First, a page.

The most important thing to remember is that gifts are never to be expected and always to be appreciated–unless there is some obvious and intended insult. I have yet to receive a “thank you” from a wedding I attended this summer, so I won’t be giving the couple or their children any more gifts. It is far worse to be rude or ungrateful than to give the tackiest present.

  58. Ally says:

    I think that it is important to take into account the person receiving the gift, as well as the item itself. My brother often gives me CD’s or DVD’s for Christmas, and it is clear that they were previously owned. For a shower gift, a friend gave me a bunch of old cooking and food books that were obviously from a used bookstore. I have no problem with media that is being reused, and often there is a charm to getting an old book for a gift.

    On the other hand, other shower gifts I received included things like sheets, towels, and curtains. These are things that, in my opinion, the condition can deteriorate more quickly and it is nice to receive these things in new condition. If it is being received as a gift, I hope the person would get a new set of sheets, or re-gift something that had never been used, rather than giving old ones.

    I agree with the person who said there is a difference between re-gifting and hand-me-downs, the big difference is not trying to pass it off as brand new. There is nothing wrong with sharing, if someone else needs or could use the item. But it does not always have to come with the pretense that it was never used. As long as you are clear with your intentions (such as, I don’t use these anymore, and wondered if you might have a use for them), the person will probably be grateful for the item.

  59. tentaculistic says:

    See, I’m a bit of a bargain-hunting queen online, between Craigslist and eBay I can find some awesome stuff, and yes much of it is used. So I think that if you can put the right amount of thoughtfulness and appropriateness when buying for someone, it can work out ok. That said, there are some big-time no-no’s! I think there are a couple of rules about giving used, or regifted, gifts:
    -CLEAN! No exceptions! Spotlessly clean! (waffle batter stuck to the waffle iron? Urk)
    -No “ick” factor. Each item is different, so a used vintage teacup has a very different feel from used spandex leggings or a negligee, for instance. (in case you’re wondering – those last 2 items should not be given used!!)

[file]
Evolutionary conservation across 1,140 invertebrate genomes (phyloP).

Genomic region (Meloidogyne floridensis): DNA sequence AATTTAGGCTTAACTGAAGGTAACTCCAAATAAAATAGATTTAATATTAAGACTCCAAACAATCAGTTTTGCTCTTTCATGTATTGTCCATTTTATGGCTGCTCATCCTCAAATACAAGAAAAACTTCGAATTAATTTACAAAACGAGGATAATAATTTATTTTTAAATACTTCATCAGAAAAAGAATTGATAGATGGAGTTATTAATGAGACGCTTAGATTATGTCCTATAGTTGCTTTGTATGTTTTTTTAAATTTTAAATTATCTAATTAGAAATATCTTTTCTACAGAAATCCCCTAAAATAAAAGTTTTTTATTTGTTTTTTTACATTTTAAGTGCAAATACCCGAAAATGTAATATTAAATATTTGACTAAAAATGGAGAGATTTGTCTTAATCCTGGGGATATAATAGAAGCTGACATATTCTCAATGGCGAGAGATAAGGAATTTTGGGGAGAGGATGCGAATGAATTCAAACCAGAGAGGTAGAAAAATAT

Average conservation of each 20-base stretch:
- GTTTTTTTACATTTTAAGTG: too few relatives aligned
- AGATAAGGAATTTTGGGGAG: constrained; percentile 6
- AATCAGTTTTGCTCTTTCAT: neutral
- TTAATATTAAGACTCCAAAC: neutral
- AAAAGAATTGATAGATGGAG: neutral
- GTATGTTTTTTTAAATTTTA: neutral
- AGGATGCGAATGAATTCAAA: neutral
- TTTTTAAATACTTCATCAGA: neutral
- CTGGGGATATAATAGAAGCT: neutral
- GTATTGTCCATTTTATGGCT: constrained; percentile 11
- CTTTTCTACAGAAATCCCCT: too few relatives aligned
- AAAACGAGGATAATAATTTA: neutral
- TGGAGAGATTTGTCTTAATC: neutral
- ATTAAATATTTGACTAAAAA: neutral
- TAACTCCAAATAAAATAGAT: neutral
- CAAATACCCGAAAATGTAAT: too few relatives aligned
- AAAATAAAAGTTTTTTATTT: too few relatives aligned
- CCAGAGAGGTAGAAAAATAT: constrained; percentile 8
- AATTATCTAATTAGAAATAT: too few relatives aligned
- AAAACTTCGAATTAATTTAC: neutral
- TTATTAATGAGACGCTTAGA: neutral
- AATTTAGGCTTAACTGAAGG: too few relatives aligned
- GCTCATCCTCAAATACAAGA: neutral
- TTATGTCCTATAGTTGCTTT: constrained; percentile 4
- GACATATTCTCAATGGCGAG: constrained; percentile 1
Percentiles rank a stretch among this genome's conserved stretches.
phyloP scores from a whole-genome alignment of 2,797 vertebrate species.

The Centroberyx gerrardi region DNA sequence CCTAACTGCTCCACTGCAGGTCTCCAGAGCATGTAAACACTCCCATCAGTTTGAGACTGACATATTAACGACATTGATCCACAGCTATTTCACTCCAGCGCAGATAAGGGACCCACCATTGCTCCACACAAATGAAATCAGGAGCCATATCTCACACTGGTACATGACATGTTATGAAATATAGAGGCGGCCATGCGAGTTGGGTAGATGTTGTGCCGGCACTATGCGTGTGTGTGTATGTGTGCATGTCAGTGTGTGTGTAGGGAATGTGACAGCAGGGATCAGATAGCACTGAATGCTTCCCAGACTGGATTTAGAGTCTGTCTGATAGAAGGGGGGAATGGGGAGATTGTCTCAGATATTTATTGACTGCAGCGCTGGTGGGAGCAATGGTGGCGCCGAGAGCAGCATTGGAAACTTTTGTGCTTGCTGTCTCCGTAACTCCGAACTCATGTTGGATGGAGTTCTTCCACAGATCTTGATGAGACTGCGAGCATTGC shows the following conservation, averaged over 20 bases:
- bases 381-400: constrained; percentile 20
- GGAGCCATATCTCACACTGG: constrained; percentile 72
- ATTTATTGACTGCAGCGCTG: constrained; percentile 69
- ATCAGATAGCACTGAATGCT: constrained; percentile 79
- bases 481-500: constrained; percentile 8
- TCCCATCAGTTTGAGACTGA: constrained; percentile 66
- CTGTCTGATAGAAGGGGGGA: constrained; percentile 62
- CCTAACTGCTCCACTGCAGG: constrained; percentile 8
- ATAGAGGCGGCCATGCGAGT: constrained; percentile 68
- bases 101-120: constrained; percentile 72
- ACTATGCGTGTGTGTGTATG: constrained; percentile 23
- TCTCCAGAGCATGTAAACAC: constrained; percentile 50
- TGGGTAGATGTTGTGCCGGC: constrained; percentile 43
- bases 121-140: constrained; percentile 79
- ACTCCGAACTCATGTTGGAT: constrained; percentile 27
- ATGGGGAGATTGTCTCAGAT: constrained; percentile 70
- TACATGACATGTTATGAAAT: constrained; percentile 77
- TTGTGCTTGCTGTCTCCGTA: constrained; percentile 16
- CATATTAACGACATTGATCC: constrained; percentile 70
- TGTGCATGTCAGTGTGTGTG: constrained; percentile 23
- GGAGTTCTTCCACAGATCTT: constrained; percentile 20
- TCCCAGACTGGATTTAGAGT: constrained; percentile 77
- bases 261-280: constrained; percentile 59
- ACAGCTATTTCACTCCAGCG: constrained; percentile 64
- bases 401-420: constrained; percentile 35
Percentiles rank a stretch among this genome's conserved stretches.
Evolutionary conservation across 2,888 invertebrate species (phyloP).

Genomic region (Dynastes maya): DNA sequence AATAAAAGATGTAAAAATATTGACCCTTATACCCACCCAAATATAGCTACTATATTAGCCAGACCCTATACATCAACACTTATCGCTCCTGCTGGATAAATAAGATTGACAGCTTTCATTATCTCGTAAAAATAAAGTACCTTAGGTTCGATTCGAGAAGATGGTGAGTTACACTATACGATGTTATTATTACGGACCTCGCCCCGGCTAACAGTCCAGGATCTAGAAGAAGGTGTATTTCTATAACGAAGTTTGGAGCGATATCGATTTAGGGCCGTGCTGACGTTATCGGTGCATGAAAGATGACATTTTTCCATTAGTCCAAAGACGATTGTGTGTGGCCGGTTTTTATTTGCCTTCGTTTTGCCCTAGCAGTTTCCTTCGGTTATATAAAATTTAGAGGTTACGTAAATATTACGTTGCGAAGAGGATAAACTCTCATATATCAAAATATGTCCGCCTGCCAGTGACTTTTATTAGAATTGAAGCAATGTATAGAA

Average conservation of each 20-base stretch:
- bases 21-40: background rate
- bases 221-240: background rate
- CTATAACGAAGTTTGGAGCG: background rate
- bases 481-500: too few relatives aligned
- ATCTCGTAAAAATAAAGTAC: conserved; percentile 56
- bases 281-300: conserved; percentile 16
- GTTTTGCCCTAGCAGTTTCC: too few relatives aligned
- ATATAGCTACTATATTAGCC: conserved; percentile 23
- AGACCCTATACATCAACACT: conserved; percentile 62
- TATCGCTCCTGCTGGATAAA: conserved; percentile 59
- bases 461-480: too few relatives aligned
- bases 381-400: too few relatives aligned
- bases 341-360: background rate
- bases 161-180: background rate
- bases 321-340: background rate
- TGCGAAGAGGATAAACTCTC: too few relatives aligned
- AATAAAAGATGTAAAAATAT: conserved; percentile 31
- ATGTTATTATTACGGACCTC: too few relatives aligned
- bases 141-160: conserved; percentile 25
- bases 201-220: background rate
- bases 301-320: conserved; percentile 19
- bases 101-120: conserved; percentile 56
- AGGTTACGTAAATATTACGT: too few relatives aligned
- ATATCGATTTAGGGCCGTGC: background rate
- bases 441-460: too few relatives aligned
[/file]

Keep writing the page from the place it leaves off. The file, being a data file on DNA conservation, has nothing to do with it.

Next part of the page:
-No gift cards from someone else in the packaging.
    -Just *give* them the thing from your house that is now clutter, not as a formal present, but as a blessing (if they consider it a blessing).

  60. tentaculistic says:

    Oh, and Trent – I LOVE this ethical frugality series! It’s such a great topic, and really hits a key dichotomy between frugality and ethics – one that I think worries a lot of people, or makes them turned off by frugality.

  61. Matthew says:

    I regift all the time. I get lots of good corporate swag given to me, like Mont blanc pens, watches which I rewrap and pass on. They dont have logos on them so it looks just like an expensive gift.I also give my company polo shirts and baseball caps as gifts. They are very good quality and the logo is small. I typically regift more then 50% of my Christmas and birthday presents. I am a little picky! At Christmas time when I open gifts from my brother and sister in law, I have been known to say “Oh, my houseboy will love this”. I love regifting, to me it keeps the energy flowing. I have framed a lot of prints and when someone is moving, I take one off the wall, clean it and wash the glass, wrap it and give it as a “housewarming gift”. I like to do gift baskets and you can mix in a few “new” items with a couple of regifted ones. If the basket looks lush, no one will even notice half the gifts have been recycled. Just Give!

  62. I’m with Sally. Nothing wrong with regifting so long as it is announced as such upfront. We do a yankee swap in my neighborhood and regifting goofy gifts from last year is a tradition that brings much entertainment. Outside of a yankee swap, I don’t think regifting is for any type of special occasion.

    Regifting should be done only at those non-holiday times when you are given something you don’t want. Just give it to someone else for no reason other than you like the friend and the friend likes the item. Regifting on holidays is a little cheesy.